So, for example, you may send a message: I am giving you some money.
Each letter, space, and punctuation mark in your message could be separated into individual packets and travel through the internet in the form of individual packets, each of which could be encrypted using a different encryption system, and then put together again at the end, in the right order.
Each packet could travel through the internet at a different speed, and through a diverse range of geographies, so anyone intercepting a portion of it would not be able to make anything of it.
Blockchain is even more complicated than that, which is why it’s seen as ideal for communicating information of many kinds, including currency transactions.
The first currency based on blockchain was bitcoin, which was launched eight years ago and is still the most widely used, most valuable cryptocurrency today.
The record of a blockchain transaction is kept in something called a public ledger.
What is the public ledger?
This was the most important invention of the bitcoin blockchain – the facility to enable a wide variety of computers to record transactions without the need of a central database.
So, each node in a peer-to-peer network, combined with a distributed time-stamp server, is said to play a role in recording transactions. And because it’s public, anyone can look up a transaction and verify it if they have the necessary technical skills to do so.
While this decentralised, public aspect is seen as a strength of the blockchain system of cryptocurrency transactions, the lack of privacy is one of the key concerns that traditional banks and governments have reservations about.
How can businesses implement cryptocurrency with the technology they have?
For enterprises, there are many ways to implement blockchain into their business.
The simplest way is to join any of the cryptocurrency platforms on the web, and then offer the service as an alternative form of payment for your goods and services.
According to Investopedia, these are the six most important cryptocurrencies – not including bitcoin, which the website says “inspired” the others, referring to them as “altcoins”:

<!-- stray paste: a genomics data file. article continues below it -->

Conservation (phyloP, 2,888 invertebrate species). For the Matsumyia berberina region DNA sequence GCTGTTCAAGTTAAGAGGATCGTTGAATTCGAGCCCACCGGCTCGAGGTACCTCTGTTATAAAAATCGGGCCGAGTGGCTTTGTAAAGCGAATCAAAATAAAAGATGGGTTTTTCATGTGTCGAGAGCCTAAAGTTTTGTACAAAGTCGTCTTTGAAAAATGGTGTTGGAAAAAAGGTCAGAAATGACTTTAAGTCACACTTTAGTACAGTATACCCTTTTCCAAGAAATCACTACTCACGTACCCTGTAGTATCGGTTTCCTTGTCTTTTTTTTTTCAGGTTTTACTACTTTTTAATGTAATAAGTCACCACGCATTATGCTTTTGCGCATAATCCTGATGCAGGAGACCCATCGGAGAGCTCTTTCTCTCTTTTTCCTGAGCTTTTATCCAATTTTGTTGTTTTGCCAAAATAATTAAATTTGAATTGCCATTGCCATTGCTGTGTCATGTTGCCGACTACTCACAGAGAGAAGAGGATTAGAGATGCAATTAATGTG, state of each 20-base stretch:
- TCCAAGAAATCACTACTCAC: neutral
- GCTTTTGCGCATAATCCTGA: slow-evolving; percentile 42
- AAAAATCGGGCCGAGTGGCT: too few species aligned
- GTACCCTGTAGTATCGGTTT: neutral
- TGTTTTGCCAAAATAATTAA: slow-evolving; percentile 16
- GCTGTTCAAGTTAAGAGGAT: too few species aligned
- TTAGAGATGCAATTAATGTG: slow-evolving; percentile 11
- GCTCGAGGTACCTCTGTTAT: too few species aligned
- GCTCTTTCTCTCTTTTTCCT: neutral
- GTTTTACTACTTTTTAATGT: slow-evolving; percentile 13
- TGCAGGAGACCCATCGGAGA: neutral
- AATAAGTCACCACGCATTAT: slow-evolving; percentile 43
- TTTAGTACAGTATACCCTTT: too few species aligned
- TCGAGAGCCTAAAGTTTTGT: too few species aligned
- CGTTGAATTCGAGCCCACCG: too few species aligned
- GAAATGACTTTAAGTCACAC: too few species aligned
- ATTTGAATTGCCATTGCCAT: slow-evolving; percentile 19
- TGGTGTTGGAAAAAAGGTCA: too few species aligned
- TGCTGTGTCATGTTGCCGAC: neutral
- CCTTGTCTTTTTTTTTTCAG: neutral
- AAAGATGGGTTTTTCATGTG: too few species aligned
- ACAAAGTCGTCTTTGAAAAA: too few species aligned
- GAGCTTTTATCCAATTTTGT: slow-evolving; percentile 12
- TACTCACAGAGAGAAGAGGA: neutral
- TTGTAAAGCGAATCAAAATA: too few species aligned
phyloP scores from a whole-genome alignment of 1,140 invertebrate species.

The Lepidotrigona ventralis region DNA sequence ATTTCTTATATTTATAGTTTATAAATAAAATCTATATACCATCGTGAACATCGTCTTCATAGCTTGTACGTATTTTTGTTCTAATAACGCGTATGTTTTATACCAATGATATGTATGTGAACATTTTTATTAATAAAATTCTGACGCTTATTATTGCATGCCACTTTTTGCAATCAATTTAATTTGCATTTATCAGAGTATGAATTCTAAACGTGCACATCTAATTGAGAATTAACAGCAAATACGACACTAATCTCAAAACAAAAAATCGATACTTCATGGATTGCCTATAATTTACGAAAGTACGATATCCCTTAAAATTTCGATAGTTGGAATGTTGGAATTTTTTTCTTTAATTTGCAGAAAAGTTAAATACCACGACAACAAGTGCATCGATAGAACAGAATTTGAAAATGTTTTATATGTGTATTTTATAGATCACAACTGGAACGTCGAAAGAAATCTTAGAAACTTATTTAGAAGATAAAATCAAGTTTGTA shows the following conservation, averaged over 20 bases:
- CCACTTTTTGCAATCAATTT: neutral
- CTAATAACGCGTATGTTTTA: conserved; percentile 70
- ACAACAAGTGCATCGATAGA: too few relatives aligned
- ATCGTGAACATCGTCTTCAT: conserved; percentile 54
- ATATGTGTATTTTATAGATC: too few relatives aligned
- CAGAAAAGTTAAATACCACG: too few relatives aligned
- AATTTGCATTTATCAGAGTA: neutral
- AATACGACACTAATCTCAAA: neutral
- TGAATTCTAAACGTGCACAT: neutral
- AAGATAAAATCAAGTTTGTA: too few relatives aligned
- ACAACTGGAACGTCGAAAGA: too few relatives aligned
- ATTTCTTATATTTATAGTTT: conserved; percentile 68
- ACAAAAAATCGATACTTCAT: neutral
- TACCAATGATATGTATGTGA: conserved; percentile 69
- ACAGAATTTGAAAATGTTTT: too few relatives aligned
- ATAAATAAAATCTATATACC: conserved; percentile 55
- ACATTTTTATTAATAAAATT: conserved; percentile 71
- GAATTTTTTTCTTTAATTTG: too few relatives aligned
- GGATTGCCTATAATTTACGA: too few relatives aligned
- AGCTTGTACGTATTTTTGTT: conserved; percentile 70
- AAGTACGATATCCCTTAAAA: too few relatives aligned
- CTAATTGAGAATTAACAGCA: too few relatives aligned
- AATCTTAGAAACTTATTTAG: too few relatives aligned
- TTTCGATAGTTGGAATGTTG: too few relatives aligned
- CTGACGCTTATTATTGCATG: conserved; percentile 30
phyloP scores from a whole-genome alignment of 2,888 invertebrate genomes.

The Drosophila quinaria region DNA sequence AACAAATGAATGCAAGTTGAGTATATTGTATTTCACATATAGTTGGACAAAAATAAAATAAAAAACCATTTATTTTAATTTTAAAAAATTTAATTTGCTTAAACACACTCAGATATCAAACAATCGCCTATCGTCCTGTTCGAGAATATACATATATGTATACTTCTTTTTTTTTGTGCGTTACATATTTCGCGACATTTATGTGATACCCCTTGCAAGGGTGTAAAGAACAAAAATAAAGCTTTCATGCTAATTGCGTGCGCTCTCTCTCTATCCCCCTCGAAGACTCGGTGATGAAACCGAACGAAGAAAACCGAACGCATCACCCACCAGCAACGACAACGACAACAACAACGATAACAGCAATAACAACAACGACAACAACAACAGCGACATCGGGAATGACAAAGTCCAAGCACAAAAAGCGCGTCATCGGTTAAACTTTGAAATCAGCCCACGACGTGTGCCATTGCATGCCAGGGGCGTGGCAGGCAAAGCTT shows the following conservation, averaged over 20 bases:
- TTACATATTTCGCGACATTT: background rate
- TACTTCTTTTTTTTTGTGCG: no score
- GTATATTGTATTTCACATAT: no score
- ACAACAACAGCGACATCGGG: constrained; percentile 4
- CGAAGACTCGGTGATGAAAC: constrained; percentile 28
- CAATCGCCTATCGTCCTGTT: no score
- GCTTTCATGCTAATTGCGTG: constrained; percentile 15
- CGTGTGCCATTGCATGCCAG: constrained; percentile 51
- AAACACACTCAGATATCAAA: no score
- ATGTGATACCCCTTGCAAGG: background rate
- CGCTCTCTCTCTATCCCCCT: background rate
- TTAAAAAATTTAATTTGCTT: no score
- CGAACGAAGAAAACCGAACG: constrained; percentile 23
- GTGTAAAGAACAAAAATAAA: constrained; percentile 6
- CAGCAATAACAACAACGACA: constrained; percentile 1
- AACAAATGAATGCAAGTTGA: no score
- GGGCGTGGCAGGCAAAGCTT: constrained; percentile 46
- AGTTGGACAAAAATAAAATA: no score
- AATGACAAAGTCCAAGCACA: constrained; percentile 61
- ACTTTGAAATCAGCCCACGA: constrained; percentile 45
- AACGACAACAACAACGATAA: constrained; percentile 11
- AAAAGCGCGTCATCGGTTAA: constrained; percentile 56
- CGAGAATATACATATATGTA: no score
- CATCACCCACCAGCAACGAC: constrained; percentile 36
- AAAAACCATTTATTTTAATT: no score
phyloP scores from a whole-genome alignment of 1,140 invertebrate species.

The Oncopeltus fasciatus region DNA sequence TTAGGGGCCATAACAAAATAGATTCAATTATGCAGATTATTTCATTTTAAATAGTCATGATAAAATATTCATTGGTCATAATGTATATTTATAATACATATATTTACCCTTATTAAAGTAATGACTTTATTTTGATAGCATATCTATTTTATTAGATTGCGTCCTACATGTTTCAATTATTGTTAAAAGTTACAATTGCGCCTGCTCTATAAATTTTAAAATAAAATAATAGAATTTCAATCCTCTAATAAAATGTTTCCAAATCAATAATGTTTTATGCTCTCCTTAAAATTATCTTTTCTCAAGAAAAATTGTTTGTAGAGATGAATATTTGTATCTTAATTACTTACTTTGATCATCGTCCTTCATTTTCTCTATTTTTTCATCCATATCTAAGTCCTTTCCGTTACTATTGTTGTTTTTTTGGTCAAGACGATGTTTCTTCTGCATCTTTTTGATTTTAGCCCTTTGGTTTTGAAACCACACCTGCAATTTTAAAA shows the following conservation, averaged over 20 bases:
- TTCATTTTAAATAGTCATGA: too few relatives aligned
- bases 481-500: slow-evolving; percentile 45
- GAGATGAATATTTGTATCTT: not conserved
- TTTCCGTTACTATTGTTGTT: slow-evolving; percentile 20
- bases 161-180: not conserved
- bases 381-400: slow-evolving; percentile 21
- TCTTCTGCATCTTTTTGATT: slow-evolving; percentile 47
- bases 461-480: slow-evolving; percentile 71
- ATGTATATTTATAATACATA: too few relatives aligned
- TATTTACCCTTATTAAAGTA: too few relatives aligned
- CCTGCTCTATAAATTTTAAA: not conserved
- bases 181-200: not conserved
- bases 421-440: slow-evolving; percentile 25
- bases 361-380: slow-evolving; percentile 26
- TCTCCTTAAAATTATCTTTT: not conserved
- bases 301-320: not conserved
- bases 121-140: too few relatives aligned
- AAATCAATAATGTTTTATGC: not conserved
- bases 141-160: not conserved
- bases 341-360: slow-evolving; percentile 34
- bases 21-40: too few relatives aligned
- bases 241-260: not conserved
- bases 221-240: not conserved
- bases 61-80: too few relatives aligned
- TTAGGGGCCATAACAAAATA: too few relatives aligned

Other cryptocurrencies include:
NXT; and of course
There are cryptocurrencies being launched all the time – usually referred to as “initial coin offerings”, as though they were shares in companies.
That might be one option for some businesses to raise money, and investors to see high returns, especially as recent news reports suggest that a $100 investment in bitcoin could have returned as much as $75 million in seven years.
Ethereum has also skyrocketed in value several thousand per cent in the past couple of years, so it’s up to you as an investor.
But aside from investing in the cryptocurrencies themselves, enterprise can use them for a variety of things such as payment. It might be a way of avoiding disruption to the business later on.
Think of it like incorporating PayPal into your website or e-commerce business as a way for your customers to pay you.
But with PayPal, you can directly transfer funds from your PayPal account to your bank account.
With bitcoin, or other cryptocurrencies, you would need to first go to a bitcoin or cryptocurrency exchange, and first sell your bitcoins or whatever for US dollars, euros or whatever real-world currency you want, and then, of course, you can transfer that real-world currency into your bank account.
An increasing number of banks are supporting bitcoin and maybe other currencies as well, but without the ultimate backing of the central bank – which sets all rules for banks – they would somehow have to exchange it into recognised real-world currencies before making the money available to their customers.
Basically, they can’t just accept bitcoin and pay you in bitcoin, and do the whole transaction in bitcoin.
But it’s worth keeping tabs on this as the situation is developing all the time.
Other uses of blockchain, which remember is the cryptographic basis for cryptocurrencies, include security.
Top automakers are using blockchain to secure the communications of connected cars. As they become more like computers, road-going vehicles are becoming more vulnerable to hacking, so it’s becoming a pressing concern.
Security is, of course, applicable to most if not all industries, since everything is computer-based, so that may be a good place to start applying blockchain to your business.
Most of the leading tech companies offer blockchain services, and here is a list of some that offer “blockchain as a service”:
Amazon, Google, and the other incorporate blockchain into many of their own products, services and processes. Google has even invested $25 million into a company called CurrencyCloud, a cross-border payments provider which the search giant could incorporate into a cryptocurrency payment system of its own.
Many observers often wonder if large companies like Google and the others should launch their own cryptocurrency. These companies are so massive, multinational and conduct business almost entirely online, it may be a viable option.
Similarly, other companies could launch their own cryptocurrency, but adopting an existing one might be a good starting point, as Microsoft has done with etheruem, in partnership with JPMorgan.
JPMorgan is, of course, one of the world’s largest financial institutions, and it’s one of many which are exploring the opportunities that cryptocurrencies might offer them.
Goldman Sachs, for example, has gone so far as to patent a cryptocurrency of its own, which it calls “setlcoin”, presumably pronounced “settle coin”.
But while it might seem inevitable that cryptocurrencies will one day be accepted as widely as traditional, real-world currencies backed by central banks and governments, it might be worth being cautious.
Blockchain looks like the thing to learn about and adopt as part of the enterprise. That would seem a safer investment, since it has many applications beyond or separate from cryptocurrencies.
Developing from that starting point, perhaps cryptocurrencies would be a natural next step.